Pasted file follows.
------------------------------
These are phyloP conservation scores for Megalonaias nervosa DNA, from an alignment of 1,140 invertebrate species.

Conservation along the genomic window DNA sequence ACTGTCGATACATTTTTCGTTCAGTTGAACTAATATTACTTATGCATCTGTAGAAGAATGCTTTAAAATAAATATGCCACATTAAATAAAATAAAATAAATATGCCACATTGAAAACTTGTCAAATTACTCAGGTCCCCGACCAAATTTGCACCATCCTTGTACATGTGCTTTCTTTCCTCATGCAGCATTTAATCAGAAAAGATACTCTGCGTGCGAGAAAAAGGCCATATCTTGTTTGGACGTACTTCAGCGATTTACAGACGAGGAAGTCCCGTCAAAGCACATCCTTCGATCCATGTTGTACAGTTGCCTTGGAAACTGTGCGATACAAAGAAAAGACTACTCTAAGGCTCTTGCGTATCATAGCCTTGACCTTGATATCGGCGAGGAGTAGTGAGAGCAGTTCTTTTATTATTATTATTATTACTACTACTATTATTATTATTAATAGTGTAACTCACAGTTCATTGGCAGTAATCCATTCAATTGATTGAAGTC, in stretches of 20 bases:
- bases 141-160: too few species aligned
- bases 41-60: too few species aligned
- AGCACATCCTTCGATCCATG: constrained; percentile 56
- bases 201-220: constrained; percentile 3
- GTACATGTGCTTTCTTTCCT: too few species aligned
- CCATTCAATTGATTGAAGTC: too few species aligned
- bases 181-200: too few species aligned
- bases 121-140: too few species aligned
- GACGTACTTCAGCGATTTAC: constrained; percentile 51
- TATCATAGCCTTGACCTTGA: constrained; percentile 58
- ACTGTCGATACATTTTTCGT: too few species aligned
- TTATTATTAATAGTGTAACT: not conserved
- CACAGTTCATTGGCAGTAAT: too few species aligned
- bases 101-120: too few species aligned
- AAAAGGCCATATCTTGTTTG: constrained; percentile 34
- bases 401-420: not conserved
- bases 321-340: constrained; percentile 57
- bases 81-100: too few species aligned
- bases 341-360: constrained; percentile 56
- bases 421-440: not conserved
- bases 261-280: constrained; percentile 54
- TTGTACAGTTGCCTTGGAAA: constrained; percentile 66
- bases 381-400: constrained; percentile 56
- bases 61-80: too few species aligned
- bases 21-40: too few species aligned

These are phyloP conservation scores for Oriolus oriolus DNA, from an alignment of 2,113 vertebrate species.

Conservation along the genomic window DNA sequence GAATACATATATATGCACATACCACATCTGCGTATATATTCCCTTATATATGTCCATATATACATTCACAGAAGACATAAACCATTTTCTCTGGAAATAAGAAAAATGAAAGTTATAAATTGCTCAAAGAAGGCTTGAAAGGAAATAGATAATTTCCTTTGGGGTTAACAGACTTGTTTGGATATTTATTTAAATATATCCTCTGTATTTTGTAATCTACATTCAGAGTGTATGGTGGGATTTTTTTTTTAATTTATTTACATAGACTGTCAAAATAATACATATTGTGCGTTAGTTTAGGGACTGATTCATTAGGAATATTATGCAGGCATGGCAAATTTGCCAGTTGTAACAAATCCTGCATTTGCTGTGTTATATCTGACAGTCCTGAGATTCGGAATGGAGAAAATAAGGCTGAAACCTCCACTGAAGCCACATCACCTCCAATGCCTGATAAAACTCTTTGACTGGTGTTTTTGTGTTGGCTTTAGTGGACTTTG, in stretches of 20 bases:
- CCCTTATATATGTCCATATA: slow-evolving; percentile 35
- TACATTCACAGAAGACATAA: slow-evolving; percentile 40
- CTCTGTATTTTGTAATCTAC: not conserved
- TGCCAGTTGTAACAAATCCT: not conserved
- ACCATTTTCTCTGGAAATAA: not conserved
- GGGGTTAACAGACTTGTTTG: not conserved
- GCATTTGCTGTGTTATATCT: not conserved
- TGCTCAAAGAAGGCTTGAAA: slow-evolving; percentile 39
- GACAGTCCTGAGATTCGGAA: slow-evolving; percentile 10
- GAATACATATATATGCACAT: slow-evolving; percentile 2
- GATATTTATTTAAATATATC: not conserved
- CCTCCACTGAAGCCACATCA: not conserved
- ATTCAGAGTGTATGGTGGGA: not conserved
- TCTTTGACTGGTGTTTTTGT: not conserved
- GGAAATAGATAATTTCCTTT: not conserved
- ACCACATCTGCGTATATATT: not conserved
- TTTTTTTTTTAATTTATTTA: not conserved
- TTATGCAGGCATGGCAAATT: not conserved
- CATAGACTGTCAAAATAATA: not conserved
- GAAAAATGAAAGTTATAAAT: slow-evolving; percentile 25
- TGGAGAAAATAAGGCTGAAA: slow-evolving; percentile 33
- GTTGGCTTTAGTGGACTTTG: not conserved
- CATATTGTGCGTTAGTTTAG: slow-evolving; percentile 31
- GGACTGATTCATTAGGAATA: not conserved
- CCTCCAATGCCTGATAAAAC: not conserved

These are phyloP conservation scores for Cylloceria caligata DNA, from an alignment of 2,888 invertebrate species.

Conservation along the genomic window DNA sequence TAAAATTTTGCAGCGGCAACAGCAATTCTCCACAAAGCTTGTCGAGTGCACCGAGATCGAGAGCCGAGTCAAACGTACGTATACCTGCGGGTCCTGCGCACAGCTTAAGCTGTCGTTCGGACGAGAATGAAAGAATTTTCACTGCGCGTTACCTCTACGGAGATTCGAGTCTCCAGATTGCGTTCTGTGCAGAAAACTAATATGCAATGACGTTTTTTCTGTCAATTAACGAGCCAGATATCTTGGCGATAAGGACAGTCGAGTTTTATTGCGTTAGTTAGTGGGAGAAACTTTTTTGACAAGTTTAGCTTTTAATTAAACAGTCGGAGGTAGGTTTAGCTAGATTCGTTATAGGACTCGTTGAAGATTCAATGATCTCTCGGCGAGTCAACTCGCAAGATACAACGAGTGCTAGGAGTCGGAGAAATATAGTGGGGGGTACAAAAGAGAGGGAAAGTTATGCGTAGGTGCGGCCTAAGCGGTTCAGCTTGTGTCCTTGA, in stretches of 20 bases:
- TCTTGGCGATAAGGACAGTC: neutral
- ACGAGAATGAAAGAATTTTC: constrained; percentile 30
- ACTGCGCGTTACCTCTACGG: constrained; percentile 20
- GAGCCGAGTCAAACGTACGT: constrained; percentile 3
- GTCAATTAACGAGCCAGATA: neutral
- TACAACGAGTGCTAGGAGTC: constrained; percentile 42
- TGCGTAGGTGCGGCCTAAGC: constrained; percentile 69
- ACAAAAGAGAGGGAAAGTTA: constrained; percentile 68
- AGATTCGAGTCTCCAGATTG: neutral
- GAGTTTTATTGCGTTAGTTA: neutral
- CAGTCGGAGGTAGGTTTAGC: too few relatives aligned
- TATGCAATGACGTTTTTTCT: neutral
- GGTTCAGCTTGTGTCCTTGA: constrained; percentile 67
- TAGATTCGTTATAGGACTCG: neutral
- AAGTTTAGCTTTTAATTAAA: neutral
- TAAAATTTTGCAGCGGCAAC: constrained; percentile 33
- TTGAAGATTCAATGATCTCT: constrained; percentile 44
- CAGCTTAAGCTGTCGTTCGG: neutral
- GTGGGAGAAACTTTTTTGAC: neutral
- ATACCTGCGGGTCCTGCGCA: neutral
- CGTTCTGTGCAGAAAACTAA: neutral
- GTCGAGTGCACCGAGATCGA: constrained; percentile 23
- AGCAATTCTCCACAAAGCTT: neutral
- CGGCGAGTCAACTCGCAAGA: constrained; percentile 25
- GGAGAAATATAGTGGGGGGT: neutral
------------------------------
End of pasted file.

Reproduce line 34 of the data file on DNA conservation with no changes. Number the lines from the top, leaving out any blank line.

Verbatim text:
- ACCATTTTCTCTGGAAATAA: not conserved